TIMESTAMP data type holds values that contain both date and time, fixed at 19 characters. The format of a
TIMESTAMP is 'YYYY-MM-DD HH:MM:SS'
In DBMSs such as MySQL,
DATETIME is a supported data type that, just like
TIMESTAMP, is used to hold date and time values, but they're not entirely the same for the following reasons:
DATETIMErequires a few more bytes for data storing than
- As specified in the MySQL documentation, MySQL converts
TIMESTAMPvalues from the current time zone to UTC for storage, and back from UTC to the current time zone for retrieval, which does not occur for other types such as
DATETIME. This is particularly convenient when working with different time zones.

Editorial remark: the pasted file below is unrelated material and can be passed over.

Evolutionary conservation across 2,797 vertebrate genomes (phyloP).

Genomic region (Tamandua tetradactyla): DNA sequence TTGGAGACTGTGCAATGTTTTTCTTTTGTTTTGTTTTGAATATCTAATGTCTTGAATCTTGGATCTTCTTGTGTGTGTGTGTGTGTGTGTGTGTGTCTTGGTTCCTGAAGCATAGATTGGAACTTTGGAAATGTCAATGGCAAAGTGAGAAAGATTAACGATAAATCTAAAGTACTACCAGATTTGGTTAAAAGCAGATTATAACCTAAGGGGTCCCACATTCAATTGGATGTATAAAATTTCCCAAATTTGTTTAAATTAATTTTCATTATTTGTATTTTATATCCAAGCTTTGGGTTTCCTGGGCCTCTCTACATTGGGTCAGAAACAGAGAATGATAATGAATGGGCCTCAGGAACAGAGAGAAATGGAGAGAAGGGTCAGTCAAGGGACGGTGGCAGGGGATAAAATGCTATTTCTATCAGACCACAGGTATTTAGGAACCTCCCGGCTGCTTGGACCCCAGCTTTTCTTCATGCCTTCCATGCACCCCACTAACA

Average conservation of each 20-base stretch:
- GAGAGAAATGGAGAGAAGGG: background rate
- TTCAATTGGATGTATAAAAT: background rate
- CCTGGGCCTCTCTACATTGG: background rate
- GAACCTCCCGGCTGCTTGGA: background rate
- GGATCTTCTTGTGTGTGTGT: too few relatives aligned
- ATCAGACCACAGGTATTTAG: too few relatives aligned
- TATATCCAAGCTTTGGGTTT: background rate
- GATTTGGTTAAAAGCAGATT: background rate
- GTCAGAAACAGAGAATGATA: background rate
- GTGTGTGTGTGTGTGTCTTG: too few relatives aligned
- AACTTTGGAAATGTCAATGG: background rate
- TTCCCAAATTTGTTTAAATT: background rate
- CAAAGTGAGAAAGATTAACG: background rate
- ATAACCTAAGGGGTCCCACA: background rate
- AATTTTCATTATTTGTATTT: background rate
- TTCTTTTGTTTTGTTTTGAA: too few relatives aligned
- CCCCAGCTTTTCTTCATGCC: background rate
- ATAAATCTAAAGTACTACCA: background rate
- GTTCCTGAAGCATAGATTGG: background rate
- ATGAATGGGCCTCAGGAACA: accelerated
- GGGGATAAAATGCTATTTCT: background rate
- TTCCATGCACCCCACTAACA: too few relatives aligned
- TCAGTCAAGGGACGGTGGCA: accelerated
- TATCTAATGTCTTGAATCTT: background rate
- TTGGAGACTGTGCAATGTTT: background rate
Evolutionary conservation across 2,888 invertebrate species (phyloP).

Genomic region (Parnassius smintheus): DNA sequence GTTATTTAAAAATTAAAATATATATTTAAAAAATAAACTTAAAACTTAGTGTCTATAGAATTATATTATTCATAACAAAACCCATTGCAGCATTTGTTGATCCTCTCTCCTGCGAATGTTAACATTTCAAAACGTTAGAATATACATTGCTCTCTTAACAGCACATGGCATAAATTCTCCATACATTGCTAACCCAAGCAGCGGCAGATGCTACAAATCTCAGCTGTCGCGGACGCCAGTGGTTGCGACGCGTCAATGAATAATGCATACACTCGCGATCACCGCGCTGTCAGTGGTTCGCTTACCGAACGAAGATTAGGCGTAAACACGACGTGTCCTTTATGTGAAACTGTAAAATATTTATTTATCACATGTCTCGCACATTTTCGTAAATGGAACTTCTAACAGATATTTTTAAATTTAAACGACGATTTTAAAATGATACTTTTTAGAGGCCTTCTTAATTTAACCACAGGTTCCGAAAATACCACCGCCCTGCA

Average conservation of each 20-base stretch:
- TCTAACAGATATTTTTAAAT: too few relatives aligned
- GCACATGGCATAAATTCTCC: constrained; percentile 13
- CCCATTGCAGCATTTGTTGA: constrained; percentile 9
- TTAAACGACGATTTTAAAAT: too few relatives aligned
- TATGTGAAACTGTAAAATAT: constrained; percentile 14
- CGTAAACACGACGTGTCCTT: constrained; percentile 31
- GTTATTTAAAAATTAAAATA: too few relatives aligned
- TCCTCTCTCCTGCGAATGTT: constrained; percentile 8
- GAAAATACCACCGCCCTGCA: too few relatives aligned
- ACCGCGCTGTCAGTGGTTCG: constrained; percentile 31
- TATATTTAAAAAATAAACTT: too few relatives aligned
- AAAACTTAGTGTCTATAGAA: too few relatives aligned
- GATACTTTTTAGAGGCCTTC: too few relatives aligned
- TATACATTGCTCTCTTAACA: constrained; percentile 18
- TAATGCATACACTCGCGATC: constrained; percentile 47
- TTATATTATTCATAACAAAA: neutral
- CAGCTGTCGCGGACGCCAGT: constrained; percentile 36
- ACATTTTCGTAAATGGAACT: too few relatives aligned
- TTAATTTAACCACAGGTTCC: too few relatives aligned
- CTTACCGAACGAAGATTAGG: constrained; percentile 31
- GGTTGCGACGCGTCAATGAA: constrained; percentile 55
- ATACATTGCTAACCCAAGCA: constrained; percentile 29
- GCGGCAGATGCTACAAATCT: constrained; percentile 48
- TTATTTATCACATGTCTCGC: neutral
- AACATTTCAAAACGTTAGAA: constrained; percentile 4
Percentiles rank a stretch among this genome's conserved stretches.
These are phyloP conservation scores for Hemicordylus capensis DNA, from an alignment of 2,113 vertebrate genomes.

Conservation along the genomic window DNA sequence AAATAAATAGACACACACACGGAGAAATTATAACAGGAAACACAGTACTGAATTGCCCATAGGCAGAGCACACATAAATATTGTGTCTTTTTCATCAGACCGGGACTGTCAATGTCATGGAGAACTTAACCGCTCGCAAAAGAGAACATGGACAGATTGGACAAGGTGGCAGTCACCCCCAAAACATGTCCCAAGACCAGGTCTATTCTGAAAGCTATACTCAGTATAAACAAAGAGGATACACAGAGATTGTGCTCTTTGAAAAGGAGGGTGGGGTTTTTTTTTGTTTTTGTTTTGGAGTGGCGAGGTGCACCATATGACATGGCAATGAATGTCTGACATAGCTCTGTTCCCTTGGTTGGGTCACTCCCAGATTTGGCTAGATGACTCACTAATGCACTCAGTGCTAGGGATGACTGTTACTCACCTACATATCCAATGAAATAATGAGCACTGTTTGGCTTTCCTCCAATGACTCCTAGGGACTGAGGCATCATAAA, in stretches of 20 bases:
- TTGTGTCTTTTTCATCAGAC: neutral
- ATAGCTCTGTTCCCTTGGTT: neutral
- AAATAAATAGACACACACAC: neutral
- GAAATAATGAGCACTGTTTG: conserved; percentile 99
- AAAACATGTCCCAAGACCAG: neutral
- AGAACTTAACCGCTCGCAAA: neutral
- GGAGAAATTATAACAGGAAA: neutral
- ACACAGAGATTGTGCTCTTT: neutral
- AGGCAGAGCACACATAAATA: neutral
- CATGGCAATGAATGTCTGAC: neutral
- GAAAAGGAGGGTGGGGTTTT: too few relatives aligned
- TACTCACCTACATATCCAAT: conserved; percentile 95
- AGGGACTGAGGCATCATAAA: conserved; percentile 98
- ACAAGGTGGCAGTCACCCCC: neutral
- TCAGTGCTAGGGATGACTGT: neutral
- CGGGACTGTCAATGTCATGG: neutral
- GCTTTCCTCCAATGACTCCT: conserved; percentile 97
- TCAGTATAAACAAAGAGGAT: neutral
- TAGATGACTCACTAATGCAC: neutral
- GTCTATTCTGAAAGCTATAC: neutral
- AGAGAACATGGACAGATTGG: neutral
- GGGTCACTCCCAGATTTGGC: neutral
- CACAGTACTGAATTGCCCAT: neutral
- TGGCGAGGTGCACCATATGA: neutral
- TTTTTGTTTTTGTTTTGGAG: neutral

- Different supported ranges: '1000-01-01 00:00:00' to '9999-12-31 23:59:59' for
DATETIME, '1970-01-01 00:00:01' UTC to '2038-01-19 03:14:07' UTC for
Retrieving data from
In order to fetch information from a
TIMESTAMP object, we can use the
extract() function, for which we specify the field from
TIMESTAMP we want. Examples of this field would be:
Let's consider the following table to work on some examples:
All payments were made in november, so let's grab these bills along with the days they were paid:
We add the AS statement to name the resulting column from using EXTRACT.
If our bills table was larger, including payments to these bills all throughout the year, we could implement extract() and an aggregate function (SUM) to show, for example, the total amount of money paid in bills by month, with a query similar to this one:
The larger our databases, the more ways available to retrieve info!